And that's not even including the sex moves, which are unique to each character type. The Witch, for example,can take something from a partner after sex—a bracelet, a letterman's jacket, whatever. Their sexual partner knows it's been taken, and is cool with it. (It's like your girlfriend wanting to keep your t-shirt, except she can kill you with magic later using that t-shirt)

Stakes are high in Monsterhearts when it comes to relationships. People can take "strings" on each other amidst seductions, as a means to make manipulating each other far easier. Strings are a far-too-truthful representation of how we often have a hold over others, and they over us.

Indeed, nearly every rule related to sex and sexuality in Monsterhearts is a game manifestation of real-life sexual dynamics, good and bad, healthy and unhealthy. Instead of the rote, heterosexist portrayals of sex and sexuality you might find in other games, Monsterhearts gleefully encourages people of all identities to explore sexuality in every permutation, often with great self-examination and as uncomfortably as possible. But for a game with such a depth of emotional/sexual content, it's remarkably free of sexism. It also doesn't slut-shame, or enforce traditional gendered tropes of judgment about sexual behavior. Shame in Monsterhearts is personal, centered on whether you feel you have betrayed yourself or someone else.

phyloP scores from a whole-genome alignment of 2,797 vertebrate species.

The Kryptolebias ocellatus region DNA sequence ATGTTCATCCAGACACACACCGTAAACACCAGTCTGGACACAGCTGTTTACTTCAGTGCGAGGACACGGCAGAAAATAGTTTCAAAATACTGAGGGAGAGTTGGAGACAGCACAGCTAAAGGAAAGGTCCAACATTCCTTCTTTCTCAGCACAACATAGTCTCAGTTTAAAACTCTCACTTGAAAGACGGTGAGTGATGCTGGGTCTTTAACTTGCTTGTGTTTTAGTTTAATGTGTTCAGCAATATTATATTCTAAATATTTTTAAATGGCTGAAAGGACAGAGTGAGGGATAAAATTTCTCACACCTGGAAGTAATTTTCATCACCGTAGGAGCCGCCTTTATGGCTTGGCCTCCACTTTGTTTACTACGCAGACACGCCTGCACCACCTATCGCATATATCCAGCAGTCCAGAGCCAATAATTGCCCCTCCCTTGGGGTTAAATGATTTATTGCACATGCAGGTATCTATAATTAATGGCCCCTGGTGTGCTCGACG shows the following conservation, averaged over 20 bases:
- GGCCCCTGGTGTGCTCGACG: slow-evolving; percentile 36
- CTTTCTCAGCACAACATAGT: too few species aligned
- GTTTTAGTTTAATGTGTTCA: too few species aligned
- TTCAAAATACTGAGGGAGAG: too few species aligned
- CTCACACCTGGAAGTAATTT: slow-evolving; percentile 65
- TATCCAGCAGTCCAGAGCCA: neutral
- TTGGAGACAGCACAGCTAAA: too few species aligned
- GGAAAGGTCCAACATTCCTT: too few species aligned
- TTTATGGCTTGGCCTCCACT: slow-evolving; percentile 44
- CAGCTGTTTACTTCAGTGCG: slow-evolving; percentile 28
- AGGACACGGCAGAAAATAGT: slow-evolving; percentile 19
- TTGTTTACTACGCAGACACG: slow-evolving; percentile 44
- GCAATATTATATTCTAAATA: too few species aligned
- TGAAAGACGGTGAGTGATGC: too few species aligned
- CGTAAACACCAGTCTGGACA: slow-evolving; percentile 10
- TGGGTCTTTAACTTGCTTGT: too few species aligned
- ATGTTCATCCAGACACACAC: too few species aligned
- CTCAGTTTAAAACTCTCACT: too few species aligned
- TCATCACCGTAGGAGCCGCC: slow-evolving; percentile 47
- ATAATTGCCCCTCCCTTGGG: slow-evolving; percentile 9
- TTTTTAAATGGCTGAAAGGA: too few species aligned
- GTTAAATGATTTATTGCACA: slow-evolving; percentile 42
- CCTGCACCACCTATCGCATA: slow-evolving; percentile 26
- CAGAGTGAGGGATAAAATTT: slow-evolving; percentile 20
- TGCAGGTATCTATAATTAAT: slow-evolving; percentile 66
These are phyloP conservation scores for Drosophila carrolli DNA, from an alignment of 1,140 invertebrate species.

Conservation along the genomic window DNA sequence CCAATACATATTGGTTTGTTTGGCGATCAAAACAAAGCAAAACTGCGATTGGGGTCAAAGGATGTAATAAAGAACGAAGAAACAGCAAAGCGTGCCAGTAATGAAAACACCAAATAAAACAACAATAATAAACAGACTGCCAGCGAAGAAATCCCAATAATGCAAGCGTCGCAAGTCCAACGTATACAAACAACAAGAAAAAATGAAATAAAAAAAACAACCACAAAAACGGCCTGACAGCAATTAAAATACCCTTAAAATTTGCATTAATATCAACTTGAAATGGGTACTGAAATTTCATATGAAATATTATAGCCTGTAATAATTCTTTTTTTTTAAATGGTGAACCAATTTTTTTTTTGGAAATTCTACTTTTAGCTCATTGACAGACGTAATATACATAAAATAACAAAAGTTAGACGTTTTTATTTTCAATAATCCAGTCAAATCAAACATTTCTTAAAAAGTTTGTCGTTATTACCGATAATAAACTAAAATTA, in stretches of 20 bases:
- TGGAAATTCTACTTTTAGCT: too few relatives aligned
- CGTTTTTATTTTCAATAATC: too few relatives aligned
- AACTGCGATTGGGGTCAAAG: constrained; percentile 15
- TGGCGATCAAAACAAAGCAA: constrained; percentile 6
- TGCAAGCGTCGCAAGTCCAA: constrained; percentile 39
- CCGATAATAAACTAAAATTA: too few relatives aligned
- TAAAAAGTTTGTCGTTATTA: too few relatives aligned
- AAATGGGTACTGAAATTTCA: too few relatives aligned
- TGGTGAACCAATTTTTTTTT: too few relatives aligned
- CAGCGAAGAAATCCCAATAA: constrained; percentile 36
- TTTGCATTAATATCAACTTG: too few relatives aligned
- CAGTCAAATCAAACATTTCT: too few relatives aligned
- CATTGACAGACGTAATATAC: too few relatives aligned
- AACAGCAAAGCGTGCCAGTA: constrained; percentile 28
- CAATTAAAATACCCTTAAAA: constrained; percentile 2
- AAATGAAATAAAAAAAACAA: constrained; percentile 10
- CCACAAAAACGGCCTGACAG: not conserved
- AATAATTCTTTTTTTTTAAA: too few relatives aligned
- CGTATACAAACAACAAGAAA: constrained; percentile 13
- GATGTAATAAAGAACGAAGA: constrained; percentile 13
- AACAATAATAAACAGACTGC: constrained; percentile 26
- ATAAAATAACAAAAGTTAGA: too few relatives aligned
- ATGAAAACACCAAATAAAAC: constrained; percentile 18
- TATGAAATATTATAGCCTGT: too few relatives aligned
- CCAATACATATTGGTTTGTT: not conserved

Monsterhearts has a lot to say about how we treat sex and each other. My one concern is that the game pushes participants to uncomfortable emotional places without balancing that in the text with caution. In the wrong mix of players, the game could be a terrible play experience. With such senstive topics at the game's center, it seems irresponsible to not to include more text about creating boundaries and when to call "scene," in order to make the table a safe place to explore volatile and highly charged emotional content. It's a game worth playing, but it needs to be played mindfully. Not everyone starts their roleplaying experience off with story games, and if your first time at the table is a bad game of Monsterhearts, it's not likely you'll be running back for more. Whether you play or run games, remember first to always be kind to those playing with you.

Previously: Cards Against Humanity

 

Comments

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Curiously compelling...